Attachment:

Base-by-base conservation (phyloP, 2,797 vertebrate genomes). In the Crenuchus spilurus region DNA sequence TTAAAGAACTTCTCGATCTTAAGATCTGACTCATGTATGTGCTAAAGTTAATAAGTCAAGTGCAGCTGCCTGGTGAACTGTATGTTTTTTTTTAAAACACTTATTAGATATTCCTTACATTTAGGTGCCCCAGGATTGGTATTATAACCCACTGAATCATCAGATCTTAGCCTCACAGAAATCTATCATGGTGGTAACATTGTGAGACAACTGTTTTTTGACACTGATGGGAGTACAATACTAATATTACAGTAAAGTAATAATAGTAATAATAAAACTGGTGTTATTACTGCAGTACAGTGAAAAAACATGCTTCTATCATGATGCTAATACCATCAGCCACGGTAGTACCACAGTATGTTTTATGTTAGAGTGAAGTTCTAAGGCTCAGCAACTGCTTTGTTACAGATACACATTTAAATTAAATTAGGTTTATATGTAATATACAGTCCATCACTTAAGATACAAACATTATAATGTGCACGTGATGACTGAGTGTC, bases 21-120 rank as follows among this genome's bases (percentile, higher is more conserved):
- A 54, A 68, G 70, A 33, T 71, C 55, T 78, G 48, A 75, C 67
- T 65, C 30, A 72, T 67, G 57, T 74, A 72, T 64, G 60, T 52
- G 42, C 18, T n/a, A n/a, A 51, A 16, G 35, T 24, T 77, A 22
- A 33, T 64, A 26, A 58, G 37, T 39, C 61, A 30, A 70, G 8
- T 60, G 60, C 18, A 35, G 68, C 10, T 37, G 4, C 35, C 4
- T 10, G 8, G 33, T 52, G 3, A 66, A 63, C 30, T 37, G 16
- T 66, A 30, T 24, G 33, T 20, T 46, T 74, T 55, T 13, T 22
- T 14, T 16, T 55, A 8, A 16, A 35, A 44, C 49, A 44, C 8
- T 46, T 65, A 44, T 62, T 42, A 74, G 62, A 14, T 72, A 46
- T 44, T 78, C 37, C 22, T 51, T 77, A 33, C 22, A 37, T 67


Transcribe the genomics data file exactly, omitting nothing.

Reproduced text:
Base-by-base conservation (phyloP, 2,797 vertebrate genomes). In the Crenuchus spilurus region DNA sequence TTAAAGAACTTCTCGATCTTAAGATCTGACTCATGTATGTGCTAAAGTTAATAAGTCAAGTGCAGCTGCCTGGTGAACTGTATGTTTTTTTTTAAAACACTTATTAGATATTCCTTACATTTAGGTGCCCCAGGATTGGTATTATAACCCACTGAATCATCAGATCTTAGCCTCACAGAAATCTATCATGGTGGTAACATTGTGAGACAACTGTTTTTTGACACTGATGGGAGTACAATACTAATATTACAGTAAAGTAATAATAGTAATAATAAAACTGGTGTTATTACTGCAGTACAGTGAAAAAACATGCTTCTATCATGATGCTAATACCATCAGCCACGGTAGTACCACAGTATGTTTTATGTTAGAGTGAAGTTCTAAGGCTCAGCAACTGCTTTGTTACAGATACACATTTAAATTAAATTAGGTTTATATGTAATATACAGTCCATCACTTAAGATACAAACATTATAATGTGCACGTGATGACTGAGTGTC, bases 21-120 rank as follows among this genome's bases (percentile, higher is more conserved):
- A 54, A 68, G 70, A 33, T 71, C 55, T 78, G 48, A 75, C 67
- T 65, C 30, A 72, T 67, G 57, T 74, A 72, T 64, G 60, T 52
- G 42, C 18, T n/a, A n/a, A 51, A 16, G 35, T 24, T 77, A 22
- A 33, T 64, A 26, A 58, G 37, T 39, C 61, A 30, A 70, G 8
- T 60, G 60, C 18, A 35, G 68, C 10, T 37, G 4, C 35, C 4
- T 10, G 8, G 33, T 52, G 3, A 66, A 63, C 30, T 37, G 16
- T 66, A 30, T 24, G 33, T 20, T 46, T 74, T 55, T 13, T 22
- T 14, T 16, T 55, A 8, A 16, A 35, A 44, C 49, A 44, C 8
- T 46, T 65, A 44, T 62, T 42, A 74, G 62, A 14, T 72, A 46
- T 44, T 78, C 37, C 22, T 51, T 77, A 33, C 22, A 37, T 67